Spamferences thrive; junk journals prosper

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I was recently moved (screaming and struggling, as four strong men held me down by my arms and legs) to a new web-based university email system designed and run by Microsoft: Office 365. Naturally, it's ill-designed slow-loading crap, burdened by misfeatures and pointless pop-ups that I do not want popping up, and it fails to allow various elementary operations that I often need (every upgrade is a downgrade). But that is not my topic today. I want to note one special sad consequence of moving to an entirely new system: all my previous email system's Bayesian machine learning about spam classification has been lost. The Office 365 system has had hardly any data to learn from as yet, so I am seeing some of the stuff that would have been coming to me all along if it had not been caught by machine learning and dumped in the spam bin. And what has truly amazed me is the daily flow of advertising for spamferences and junk journals.

Spamferences are conferences with no academic value that accept every paper offered and charge high enough fees to make serious commercial profit provided at least some people turn up to present their papers. You book a block of space in a huge hotel in a pleasant place, send out a few million invitation-to-submit emails to scholars in a slew of popular fields, automate the business of accepting and listing all papers submitted, and charge the credit cards of the vain, gullible, deluded, or corrupt academics who decide to attend.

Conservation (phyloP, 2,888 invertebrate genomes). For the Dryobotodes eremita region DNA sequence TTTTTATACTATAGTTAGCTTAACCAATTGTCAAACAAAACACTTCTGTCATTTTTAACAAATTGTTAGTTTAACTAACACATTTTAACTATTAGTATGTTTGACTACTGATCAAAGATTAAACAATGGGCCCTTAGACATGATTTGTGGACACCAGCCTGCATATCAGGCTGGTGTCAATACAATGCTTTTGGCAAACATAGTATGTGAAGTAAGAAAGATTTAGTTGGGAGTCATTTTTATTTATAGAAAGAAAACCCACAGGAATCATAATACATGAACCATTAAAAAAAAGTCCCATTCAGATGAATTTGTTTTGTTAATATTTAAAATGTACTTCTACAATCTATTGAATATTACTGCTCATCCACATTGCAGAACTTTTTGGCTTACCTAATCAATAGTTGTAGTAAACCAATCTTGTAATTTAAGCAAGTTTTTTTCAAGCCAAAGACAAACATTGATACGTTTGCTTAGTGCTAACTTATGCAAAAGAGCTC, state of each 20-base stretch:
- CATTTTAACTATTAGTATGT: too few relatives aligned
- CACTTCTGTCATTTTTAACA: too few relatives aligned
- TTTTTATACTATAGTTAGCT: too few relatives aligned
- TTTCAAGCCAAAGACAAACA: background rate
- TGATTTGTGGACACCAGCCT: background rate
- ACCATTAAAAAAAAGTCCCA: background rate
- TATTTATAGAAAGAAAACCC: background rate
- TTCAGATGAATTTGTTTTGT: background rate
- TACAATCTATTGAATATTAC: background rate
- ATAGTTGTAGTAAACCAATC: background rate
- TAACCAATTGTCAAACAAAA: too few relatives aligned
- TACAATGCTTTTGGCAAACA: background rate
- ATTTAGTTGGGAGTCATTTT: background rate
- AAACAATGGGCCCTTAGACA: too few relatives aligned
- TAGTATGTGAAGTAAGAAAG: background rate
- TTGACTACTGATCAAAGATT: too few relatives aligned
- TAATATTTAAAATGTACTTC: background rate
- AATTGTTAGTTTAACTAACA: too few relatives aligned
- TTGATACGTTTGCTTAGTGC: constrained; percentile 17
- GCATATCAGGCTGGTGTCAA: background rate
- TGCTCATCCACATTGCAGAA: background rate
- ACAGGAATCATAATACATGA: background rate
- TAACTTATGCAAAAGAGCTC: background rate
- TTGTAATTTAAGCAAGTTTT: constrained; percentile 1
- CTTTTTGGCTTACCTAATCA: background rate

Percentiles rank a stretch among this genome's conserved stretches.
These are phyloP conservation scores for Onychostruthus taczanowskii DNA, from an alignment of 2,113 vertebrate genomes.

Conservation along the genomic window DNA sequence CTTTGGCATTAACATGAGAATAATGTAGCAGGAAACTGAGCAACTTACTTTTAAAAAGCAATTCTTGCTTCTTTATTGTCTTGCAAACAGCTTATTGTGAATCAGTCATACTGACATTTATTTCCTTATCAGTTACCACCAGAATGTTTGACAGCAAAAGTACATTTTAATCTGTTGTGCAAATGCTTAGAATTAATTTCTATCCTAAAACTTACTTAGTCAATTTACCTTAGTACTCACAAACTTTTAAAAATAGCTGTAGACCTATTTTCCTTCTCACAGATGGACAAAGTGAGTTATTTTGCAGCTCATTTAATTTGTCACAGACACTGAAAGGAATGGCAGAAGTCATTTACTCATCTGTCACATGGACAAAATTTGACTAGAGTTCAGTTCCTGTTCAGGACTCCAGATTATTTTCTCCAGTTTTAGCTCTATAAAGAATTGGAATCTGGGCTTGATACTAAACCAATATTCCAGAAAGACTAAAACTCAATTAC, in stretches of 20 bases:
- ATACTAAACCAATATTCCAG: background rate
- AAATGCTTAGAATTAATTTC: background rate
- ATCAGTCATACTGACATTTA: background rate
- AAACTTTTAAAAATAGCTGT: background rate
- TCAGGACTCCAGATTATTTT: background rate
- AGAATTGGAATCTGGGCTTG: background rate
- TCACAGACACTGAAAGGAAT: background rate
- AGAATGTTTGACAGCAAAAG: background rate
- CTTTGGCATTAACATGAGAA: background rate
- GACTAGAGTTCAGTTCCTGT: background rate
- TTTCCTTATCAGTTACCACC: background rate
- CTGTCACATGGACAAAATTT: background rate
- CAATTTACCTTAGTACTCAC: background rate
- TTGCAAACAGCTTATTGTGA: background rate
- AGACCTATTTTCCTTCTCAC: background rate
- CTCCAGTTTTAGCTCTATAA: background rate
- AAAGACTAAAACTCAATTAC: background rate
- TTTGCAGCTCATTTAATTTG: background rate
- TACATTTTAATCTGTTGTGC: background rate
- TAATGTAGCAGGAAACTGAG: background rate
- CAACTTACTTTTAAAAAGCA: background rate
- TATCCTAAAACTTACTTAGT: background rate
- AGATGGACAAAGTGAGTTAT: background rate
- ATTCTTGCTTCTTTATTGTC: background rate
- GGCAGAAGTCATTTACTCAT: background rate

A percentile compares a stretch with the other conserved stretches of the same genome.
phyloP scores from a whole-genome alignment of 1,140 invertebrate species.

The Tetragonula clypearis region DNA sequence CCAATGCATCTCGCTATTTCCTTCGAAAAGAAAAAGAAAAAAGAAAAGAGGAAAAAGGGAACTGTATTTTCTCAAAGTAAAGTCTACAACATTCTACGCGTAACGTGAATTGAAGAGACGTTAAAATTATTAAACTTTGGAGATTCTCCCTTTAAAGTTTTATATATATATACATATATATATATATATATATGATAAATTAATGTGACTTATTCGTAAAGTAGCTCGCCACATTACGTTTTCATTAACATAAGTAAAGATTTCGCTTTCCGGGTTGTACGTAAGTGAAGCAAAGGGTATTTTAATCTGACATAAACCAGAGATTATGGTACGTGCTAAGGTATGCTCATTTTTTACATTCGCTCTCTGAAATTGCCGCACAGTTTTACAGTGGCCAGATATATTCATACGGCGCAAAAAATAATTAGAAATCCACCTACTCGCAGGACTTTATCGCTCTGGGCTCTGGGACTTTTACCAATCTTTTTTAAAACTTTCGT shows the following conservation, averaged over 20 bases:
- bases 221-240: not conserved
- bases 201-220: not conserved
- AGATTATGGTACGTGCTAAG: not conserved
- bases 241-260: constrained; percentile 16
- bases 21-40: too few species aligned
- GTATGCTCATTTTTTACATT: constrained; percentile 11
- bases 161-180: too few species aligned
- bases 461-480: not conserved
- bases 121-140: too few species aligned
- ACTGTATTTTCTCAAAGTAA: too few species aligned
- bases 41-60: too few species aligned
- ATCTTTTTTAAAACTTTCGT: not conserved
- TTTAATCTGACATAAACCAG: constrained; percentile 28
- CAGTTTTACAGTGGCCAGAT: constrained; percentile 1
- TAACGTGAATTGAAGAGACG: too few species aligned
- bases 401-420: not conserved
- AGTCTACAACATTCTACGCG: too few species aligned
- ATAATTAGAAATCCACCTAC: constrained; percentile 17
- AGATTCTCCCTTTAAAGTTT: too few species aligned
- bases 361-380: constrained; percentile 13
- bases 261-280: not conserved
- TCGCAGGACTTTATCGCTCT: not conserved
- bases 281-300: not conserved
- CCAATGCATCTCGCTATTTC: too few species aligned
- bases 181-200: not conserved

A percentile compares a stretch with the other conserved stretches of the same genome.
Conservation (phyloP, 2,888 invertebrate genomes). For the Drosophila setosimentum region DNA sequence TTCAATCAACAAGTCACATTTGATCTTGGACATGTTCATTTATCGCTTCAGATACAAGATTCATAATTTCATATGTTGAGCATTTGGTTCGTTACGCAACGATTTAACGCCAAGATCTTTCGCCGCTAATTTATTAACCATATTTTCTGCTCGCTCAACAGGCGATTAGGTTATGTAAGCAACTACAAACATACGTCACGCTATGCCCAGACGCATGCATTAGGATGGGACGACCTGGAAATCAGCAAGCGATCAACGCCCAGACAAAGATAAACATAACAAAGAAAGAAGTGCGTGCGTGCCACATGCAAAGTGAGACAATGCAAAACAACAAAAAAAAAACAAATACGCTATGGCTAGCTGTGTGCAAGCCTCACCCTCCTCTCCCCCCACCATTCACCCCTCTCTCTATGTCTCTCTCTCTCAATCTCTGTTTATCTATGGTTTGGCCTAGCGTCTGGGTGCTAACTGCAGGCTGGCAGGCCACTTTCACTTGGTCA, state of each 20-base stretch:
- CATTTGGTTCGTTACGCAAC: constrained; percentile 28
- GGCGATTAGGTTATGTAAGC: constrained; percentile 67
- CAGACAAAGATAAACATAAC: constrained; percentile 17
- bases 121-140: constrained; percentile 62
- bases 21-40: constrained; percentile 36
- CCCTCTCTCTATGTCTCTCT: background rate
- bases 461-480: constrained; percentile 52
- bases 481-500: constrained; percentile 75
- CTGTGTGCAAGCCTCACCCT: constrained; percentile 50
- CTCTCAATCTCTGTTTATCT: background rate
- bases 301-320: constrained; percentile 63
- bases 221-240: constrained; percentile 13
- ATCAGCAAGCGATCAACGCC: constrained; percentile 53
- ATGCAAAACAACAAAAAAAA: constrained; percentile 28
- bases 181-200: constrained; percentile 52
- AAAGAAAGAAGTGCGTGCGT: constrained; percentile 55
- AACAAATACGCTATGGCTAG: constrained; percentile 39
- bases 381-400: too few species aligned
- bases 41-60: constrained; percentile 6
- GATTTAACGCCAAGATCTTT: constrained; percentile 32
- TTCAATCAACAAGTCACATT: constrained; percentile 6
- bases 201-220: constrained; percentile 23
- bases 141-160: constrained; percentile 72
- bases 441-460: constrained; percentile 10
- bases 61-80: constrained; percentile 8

I once got an email from an idiot who hadn't figured out how to program the mail merge system correctly, so it addressed me as "Dear Professor [Name][Name1]" (I wrote about it here). What a [Expletive1][Expletive2]. It told me I was to be an "Invited Speaker" (capital initials!) at a conference in Vouliagmeni Beach, south of Athens, to speak on "Social Sciences, Law, Finances and Humanities". More usually the computer and information sciences are targeted, as with the invitation to an Internet of Things conference that Mark Liberman discussed here. I get invitations to spamferences several times a week now, because Office 365 hasn't yet learned to spot them and put them in the spam pot that it calls Clutter. (It does, however, incorrectly park in there messages that are clearly personal, legitimate, and addressed solely to me, so I have to slog through the Clutter folder occasionally and write apologies to the frustrated senders of the parked messages.)

Junk journals are publishing outlets for articles that are established either to make money or to provide extra opportunities for little-known scholars in countries desperate for a higher academic profile (or of course both). The three main countries involved in this seem to be China, China, and China. This is the website of one of the largest junk journal publishers. At least some of its journals (as is pointed out here) have sometimes pumped up their content by illicitly reprinting past papers from other journals without permission. Another junk journal, the International Journal of Advanced Computer Technology, once accepted (on the basis of reportedly excellent reviews) a paper that consisted mostly of the sentence Get me off your fucking mailing list repeated many times (though the paper was not published because the submitter didn't want to pay the $150 article processing fee). It's not an exaggeration to call junk journals that: they really are junk.